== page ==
Mekaverse was almost the exact opposite of Loot, as it was probably the most-anticipated NFT launch ever, generating an enormous amount of hype in the run-up. 120,000 people tried to mint one of the robots, leading to a very healthy price floor of 5 ETH right after launch. However, as so often the case, the hype did eventually not keep up with expectations, and Mekaverse saw a pretty brutal crash to a price floor of 0.69 ETH at the time of writing. You can read the full story of the Mekaverse launch in our deep dive into Mekaverse.

Stars Getting Into NFTs

It was not only normies and speculators trying to get in on the NFT game. Maybe the biggest bullish indicator was the adoption by stars — you know the FOMO is real when stars want what you want. And there are a lot of stars that either bought NFTs or launched their own collection.

In particular, the Bored Apes Yacht Club was incredibly popular among celebrities. Here's a selection with only a few of the most famous names:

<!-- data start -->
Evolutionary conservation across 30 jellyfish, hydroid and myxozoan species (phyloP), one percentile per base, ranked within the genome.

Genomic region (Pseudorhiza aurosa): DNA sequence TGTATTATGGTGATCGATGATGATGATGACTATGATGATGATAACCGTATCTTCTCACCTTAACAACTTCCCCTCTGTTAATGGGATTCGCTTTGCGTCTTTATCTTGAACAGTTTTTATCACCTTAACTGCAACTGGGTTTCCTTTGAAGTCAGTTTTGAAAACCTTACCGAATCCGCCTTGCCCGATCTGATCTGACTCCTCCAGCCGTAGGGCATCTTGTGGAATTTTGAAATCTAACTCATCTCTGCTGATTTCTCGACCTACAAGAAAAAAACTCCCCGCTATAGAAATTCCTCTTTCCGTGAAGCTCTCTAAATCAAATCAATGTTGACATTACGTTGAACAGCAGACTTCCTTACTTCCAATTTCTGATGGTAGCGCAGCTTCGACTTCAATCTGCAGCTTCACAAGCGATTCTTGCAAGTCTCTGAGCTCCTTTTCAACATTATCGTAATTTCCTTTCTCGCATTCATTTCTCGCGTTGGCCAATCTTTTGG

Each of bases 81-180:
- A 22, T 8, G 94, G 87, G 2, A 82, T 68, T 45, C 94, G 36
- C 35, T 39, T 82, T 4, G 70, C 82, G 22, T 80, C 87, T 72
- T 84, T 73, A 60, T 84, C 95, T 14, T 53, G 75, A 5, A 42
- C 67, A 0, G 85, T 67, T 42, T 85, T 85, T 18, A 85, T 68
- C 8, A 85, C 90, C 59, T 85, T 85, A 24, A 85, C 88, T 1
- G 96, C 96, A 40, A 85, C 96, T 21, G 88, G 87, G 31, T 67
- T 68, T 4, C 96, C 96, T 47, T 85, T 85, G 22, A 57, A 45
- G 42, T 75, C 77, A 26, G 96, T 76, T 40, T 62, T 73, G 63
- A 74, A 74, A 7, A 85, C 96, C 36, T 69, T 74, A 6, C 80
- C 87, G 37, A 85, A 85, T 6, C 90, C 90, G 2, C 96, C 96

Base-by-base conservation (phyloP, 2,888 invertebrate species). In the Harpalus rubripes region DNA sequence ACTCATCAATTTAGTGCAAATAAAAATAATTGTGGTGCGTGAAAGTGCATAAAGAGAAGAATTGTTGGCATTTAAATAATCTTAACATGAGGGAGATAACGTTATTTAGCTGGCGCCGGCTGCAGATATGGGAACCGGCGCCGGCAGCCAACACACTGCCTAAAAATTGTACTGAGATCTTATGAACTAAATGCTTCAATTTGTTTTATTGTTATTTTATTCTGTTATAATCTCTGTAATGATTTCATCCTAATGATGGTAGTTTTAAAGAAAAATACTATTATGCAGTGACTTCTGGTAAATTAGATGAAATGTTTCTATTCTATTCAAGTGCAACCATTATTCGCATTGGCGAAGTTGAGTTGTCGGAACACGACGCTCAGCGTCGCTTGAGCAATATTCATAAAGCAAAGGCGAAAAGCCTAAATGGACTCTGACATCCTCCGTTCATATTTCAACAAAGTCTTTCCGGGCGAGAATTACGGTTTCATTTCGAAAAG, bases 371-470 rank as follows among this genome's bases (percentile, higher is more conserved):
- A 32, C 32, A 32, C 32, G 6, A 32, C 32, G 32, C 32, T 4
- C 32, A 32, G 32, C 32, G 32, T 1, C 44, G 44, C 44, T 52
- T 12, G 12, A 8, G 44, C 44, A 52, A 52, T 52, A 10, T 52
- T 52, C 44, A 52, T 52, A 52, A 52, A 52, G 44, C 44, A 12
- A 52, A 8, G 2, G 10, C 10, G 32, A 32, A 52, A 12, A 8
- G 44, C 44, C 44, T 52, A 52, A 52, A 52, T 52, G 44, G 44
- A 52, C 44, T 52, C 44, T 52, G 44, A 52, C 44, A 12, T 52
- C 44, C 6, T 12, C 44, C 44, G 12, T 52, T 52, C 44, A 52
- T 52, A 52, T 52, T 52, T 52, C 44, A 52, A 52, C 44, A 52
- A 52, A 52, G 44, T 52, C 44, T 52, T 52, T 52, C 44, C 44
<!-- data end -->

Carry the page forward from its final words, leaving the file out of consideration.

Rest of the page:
Jimmy Fallon:

Stephen Curry:

Logan Paul:


Stars also quickly figured out how they could use NFTs by launching their own collections. Canadian musician Grimes sold almost $6 million worth of NFTs with artwork and animations. Snoop Dogg, an avid NFT collector that reportedly operates a highly popular Crypto Twitter account, launched his NFT collection called "A journey with the Dogg." Lindsay Lohan and Damien Hirst also hopped on the NFT bandwagon.

And last but not least, South Park picked up on the NFT mania and made their own little hit piece about it in their latest one-hour episode:

Ethereum Gas Prices Surge Because of NFTs